Bloom said, “There was a lot of sturm and drang” during the sound check, so there wasn’t optimal balance between amplified voice and unamplified instruments. The texts were not provided in the program, which impeded listeners’ ability to engage with the words. There also was a serious snafu with Rush’s cordless mic during the performance that obscured the words of one of the most important poem settings. Since there was no funding for a set, the “staging” had to consist of a makeshift window framed by lace curtains, a little table with a hurricane lamp, and a chair on a scatter rug, with Rush in a long retro dress.
When I asked Bloom how the first performance measured up to her expectations, she pointed to the aspect that most dissatisfied her: the transitions between the individual text settings. Sometimes there was too much space between the pieces, allowing attention and energy to slip away; sometimes a segue was too abrupt, asking listeners to adjust their ears too quickly. This is not just an issue for her; it is one of the prime challenges facing the composer of any suite or multi-part composition. The composer wants individual elements to be effective, but she knows that her suite will fall apart without a sense of overall motion. For maximum effect, the spaces are crucial.
Even with the first-performance flaws, it’s clear that “Wild Lines” is already on its way to achieving this goal: the first piece (meditative, with the same name as the suite itself) and the last (“Big Bill,” exuberant and celebratory) are both instrumentals, creating a pleasing frame. The text settings begin with “Emily and her Atoms,” with Bloom improvising into the belly of the piano and Rush reciting “Excuse / Emily and / her Atoms / The North / Star is / of small / fabric / but it / implies much / presides / yet.” This tentative tone gradually gives way to stronger statements, concluding with a boppish, life-affirming “Bright Wednesday,” featuring these lines: “I don’t like Paradise – / Because it’s Sunday all the time – / And Recess – never comes – / And Eden’ll be so lonesome / Bright Wednesday Afternoons – ”
Some of the transitions were just right — for example, the drum solo between the sixth and seventh pieces, “A Star Not Far Enough,” and “Singing the Triangle.” “Star” is a setting for part of “A Murmur in the Trees” (quoted above). “Triangle” frames words from a letter in which Dickinson describes the inspiration she got from a circus parade in Amherst (“Friday I tasted life. It was a vast morsel”). Getting from one to the other would challenge even the best drummer. “Star” has a lyrical theme, with Bloom and Rush accompanied by piano and bass only; Clement added color to Bloom’s work with some inside-the-box percussion and then held some of her strings open so that Bloom’s powerful sax playing could pull resonances out of the piano. The drum solo by Previte that came immediately after built on the subtle forward motion in “Star,” transformed it into something suggesting the arrival of a circus, and segued directly into “Triangle,” a bright line with a catchy six-note motif. Bloom must have been pleased with how well that transition worked.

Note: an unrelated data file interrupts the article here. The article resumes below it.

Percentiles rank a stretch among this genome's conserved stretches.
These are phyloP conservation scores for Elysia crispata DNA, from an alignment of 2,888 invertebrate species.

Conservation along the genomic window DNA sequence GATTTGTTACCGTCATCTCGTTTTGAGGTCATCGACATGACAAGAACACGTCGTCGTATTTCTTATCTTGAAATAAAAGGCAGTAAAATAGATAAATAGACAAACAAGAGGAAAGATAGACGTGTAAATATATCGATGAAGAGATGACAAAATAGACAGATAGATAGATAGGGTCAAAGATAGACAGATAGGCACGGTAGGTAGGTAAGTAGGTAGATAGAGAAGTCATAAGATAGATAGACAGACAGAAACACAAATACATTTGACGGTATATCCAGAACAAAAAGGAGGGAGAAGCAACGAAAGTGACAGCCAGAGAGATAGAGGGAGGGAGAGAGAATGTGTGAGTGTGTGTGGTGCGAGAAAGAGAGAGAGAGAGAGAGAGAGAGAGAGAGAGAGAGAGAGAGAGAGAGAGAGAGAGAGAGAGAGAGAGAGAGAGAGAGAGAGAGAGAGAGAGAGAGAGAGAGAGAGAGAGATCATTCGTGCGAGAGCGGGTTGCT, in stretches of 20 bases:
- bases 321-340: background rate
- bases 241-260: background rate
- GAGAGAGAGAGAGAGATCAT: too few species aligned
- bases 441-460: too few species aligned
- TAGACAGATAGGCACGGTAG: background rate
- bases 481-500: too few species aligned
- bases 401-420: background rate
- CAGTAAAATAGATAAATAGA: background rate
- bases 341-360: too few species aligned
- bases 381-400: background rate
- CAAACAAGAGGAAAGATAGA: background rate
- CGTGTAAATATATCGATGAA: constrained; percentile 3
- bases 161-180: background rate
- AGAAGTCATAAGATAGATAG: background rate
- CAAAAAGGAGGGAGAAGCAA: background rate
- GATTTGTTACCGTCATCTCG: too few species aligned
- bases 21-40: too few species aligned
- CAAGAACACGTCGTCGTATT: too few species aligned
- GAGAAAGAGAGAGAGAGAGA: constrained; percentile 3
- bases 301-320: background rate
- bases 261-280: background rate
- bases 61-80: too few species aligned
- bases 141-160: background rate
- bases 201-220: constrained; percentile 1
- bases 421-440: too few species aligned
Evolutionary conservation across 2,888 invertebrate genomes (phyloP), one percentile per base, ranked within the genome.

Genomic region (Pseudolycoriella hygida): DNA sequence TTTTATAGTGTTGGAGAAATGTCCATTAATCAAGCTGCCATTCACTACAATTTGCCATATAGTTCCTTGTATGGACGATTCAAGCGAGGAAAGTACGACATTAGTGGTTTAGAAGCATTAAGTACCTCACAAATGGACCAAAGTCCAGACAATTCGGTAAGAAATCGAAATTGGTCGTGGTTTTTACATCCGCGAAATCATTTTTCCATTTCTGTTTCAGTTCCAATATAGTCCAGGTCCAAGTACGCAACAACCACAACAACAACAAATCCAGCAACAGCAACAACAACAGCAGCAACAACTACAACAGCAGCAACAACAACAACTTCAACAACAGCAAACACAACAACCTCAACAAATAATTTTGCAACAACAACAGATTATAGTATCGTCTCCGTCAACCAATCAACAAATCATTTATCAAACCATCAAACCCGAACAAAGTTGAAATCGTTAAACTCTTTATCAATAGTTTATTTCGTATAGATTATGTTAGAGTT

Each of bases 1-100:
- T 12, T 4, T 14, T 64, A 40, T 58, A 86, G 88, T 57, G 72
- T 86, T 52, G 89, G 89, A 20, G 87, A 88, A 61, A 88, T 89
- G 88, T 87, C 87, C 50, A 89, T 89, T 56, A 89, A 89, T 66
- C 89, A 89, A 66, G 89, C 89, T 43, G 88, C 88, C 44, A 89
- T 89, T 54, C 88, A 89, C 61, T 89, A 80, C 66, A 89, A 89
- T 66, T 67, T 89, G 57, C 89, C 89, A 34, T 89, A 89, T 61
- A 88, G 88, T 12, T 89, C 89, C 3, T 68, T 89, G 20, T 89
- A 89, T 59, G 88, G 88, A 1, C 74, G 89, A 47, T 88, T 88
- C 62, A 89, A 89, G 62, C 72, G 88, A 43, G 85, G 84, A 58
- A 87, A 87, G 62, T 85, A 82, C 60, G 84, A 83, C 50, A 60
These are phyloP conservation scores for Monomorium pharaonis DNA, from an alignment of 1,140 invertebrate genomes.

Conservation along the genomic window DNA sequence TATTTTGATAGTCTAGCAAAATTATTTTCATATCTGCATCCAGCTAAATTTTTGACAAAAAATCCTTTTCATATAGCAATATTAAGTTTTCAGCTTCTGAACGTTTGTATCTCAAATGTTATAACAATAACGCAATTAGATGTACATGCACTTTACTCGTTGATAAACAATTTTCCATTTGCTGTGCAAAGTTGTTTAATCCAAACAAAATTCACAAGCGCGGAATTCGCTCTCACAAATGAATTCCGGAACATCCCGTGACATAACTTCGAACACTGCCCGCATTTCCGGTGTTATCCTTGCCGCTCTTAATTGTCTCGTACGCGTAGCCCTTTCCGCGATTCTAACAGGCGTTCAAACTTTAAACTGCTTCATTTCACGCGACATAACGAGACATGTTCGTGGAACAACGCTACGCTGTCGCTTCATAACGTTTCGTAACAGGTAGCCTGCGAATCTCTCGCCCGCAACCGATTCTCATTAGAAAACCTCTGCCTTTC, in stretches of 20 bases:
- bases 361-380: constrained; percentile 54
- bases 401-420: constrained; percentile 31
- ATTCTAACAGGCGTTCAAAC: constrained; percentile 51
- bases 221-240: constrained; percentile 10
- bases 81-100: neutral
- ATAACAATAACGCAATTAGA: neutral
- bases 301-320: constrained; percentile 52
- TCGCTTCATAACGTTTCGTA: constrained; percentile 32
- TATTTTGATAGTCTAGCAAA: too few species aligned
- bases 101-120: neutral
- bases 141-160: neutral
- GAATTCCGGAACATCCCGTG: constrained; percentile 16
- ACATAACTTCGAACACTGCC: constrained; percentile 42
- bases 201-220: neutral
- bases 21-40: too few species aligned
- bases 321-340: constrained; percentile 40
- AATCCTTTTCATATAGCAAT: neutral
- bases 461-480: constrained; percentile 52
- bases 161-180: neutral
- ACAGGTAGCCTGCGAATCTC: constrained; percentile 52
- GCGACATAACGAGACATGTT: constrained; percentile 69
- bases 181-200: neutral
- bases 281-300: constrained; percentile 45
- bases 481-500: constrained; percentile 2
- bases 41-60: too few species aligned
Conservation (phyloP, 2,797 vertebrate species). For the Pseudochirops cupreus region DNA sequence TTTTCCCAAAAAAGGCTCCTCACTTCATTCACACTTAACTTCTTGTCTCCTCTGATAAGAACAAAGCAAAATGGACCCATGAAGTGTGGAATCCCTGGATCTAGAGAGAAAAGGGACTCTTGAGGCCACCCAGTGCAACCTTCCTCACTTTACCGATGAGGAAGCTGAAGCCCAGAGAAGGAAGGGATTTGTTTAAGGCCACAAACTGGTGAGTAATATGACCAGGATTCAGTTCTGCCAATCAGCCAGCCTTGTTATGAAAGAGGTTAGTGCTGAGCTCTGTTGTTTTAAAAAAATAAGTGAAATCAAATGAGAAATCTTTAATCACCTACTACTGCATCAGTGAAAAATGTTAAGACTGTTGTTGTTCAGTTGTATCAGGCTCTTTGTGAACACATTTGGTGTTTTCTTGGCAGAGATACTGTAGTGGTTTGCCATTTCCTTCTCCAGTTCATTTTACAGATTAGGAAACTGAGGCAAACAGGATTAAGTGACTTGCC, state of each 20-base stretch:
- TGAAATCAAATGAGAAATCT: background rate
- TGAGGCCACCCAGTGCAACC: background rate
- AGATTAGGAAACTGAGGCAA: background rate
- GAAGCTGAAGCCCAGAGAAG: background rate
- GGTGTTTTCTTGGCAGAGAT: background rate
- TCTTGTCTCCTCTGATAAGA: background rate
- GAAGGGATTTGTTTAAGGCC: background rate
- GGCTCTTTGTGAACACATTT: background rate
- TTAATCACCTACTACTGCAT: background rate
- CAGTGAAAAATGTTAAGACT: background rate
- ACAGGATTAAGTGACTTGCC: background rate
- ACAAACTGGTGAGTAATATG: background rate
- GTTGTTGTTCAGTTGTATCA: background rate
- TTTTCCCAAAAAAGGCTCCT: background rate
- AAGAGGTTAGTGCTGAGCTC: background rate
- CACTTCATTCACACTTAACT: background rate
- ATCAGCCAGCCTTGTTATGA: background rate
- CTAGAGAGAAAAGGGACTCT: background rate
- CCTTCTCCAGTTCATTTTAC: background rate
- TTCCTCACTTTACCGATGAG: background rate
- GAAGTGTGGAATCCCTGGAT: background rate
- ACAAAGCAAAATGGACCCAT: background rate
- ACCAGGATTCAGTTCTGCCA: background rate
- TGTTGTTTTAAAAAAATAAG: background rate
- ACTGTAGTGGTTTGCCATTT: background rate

In fact, Bloom’s special rapport with Bobby Previte is crucial to the realization of “Wild Lines.” She says, “We GET each other, both energetically and with the spontaneity to develop one moment and move to the next one. We’re [both] compositional improvisers and improvisational composers.”
She was equally insightful in describing her other collaborators. Pianist Dawn Clement, who also has credentials as a singer, provides Bloom with a “connection to breath [that] allows her to accompany in a different way. She has a natural rhythm that’s both spacious and compelling.” Bassist Mark Helias has “an amazing sonic intellect. His rhythmic choices, creative choices – nothing ever seems the same. He’s composing orchestrally even as he plays with a [conventional] feel.”
From the time she conceived the project, Bloom wanted the Dickinson texts to be read by the distinguished actress Deborah Rush, a long-time friend who was a regular on Strangers with Candy and recently played roles in The Good Wife, Girls, Orange Is the New Black, and Inside Amy Schumer.
Great actors — it’s still magical for me the way they find insight and humanity in everything. Deborah’s got something – [the text] goes inside her and comes out transformed. I wonder, ‘How does she do that, make [the words] jump off the page like that?’
These observations start to answer the question I began with: Why take the risk? The simplest reply is that Bloom loves building connections through music, and this idea allowed her to work with an actress she admires and players with whom she has special rapport.